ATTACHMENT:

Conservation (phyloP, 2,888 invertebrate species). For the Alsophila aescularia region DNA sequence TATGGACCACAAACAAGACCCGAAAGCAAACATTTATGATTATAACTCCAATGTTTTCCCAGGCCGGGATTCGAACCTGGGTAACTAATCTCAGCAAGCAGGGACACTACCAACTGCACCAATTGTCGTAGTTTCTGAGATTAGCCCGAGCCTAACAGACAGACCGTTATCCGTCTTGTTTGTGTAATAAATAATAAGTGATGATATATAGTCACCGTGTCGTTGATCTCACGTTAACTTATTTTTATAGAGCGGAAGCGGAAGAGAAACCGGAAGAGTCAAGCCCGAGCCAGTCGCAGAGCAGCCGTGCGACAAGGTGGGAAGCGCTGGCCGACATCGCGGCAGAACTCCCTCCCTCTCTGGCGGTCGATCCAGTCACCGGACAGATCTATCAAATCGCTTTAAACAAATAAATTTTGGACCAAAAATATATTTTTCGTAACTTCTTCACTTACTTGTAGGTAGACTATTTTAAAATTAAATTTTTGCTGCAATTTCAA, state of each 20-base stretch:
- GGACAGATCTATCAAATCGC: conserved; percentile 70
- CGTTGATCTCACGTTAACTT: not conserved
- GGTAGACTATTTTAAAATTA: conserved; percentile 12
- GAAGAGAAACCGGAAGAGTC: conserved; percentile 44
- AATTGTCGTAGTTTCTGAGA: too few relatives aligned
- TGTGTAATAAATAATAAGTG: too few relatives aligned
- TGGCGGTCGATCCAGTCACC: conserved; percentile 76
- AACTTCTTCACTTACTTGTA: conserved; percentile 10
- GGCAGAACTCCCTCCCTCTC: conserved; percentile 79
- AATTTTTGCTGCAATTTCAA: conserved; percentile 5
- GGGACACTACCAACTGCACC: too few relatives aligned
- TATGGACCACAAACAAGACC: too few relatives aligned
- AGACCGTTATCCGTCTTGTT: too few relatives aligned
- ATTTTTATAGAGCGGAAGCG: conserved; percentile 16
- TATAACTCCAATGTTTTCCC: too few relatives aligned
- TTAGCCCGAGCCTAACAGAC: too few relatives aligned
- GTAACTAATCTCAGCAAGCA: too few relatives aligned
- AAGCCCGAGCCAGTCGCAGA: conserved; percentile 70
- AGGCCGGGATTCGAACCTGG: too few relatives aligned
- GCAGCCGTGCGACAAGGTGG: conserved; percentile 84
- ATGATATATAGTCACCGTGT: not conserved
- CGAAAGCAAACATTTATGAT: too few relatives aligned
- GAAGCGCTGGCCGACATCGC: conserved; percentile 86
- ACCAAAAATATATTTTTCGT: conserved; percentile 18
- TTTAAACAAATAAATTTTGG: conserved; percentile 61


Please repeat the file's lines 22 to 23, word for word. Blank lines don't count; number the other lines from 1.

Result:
- ATGATATATAGTCACCGTGT: not conserved
- CGAAAGCAAACATTTATGAT: too few relatives aligned